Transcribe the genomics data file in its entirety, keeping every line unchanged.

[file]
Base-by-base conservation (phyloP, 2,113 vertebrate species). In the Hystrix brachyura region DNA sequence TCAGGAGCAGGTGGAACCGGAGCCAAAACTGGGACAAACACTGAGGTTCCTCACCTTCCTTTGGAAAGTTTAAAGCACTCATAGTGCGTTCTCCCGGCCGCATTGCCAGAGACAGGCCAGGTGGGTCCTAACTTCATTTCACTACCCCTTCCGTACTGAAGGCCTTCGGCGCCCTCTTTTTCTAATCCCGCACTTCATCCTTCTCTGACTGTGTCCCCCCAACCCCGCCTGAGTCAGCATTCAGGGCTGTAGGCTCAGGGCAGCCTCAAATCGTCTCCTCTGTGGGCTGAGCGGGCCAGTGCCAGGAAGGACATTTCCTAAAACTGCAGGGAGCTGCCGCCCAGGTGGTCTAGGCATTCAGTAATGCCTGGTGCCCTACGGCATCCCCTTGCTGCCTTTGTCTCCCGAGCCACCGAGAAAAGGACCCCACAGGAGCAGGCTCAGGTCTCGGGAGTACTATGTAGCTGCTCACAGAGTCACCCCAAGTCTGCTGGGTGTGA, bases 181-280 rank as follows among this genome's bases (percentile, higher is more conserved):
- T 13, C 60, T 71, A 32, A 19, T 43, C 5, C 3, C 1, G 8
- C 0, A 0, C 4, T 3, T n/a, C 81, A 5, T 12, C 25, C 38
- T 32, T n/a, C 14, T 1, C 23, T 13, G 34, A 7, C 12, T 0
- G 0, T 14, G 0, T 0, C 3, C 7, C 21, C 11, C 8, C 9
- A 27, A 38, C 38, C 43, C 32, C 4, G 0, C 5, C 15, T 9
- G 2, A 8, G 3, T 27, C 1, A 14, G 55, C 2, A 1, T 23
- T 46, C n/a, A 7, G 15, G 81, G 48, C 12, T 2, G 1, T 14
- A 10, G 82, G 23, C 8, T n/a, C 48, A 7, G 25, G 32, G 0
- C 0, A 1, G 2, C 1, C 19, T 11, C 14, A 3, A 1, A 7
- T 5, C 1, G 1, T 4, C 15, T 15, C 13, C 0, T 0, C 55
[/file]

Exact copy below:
Base-by-base conservation (phyloP, 2,113 vertebrate species). In the Hystrix brachyura region DNA sequence TCAGGAGCAGGTGGAACCGGAGCCAAAACTGGGACAAACACTGAGGTTCCTCACCTTCCTTTGGAAAGTTTAAAGCACTCATAGTGCGTTCTCCCGGCCGCATTGCCAGAGACAGGCCAGGTGGGTCCTAACTTCATTTCACTACCCCTTCCGTACTGAAGGCCTTCGGCGCCCTCTTTTTCTAATCCCGCACTTCATCCTTCTCTGACTGTGTCCCCCCAACCCCGCCTGAGTCAGCATTCAGGGCTGTAGGCTCAGGGCAGCCTCAAATCGTCTCCTCTGTGGGCTGAGCGGGCCAGTGCCAGGAAGGACATTTCCTAAAACTGCAGGGAGCTGCCGCCCAGGTGGTCTAGGCATTCAGTAATGCCTGGTGCCCTACGGCATCCCCTTGCTGCCTTTGTCTCCCGAGCCACCGAGAAAAGGACCCCACAGGAGCAGGCTCAGGTCTCGGGAGTACTATGTAGCTGCTCACAGAGTCACCCCAAGTCTGCTGGGTGTGA, bases 181-280 rank as follows among this genome's bases (percentile, higher is more conserved):
- T 13, C 60, T 71, A 32, A 19, T 43, C 5, C 3, C 1, G 8
- C 0, A 0, C 4, T 3, T n/a, C 81, A 5, T 12, C 25, C 38
- T 32, T n/a, C 14, T 1, C 23, T 13, G 34, A 7, C 12, T 0
- G 0, T 14, G 0, T 0, C 3, C 7, C 21, C 11, C 8, C 9
- A 27, A 38, C 38, C 43, C 32, C 4, G 0, C 5, C 15, T 9
- G 2, A 8, G 3, T 27, C 1, A 14, G 55, C 2, A 1, T 23
- T 46, C n/a, A 7, G 15, G 81, G 48, C 12, T 2, G 1, T 14
- A 10, G 82, G 23, C 8, T n/a, C 48, A 7, G 25, G 32, G 0
- C 0, A 1, G 2, C 1, C 19, T 11, C 14, A 3, A 1, A 7
- T 5, C 1, G 1, T 4, C 15, T 15, C 13, C 0, T 0, C 55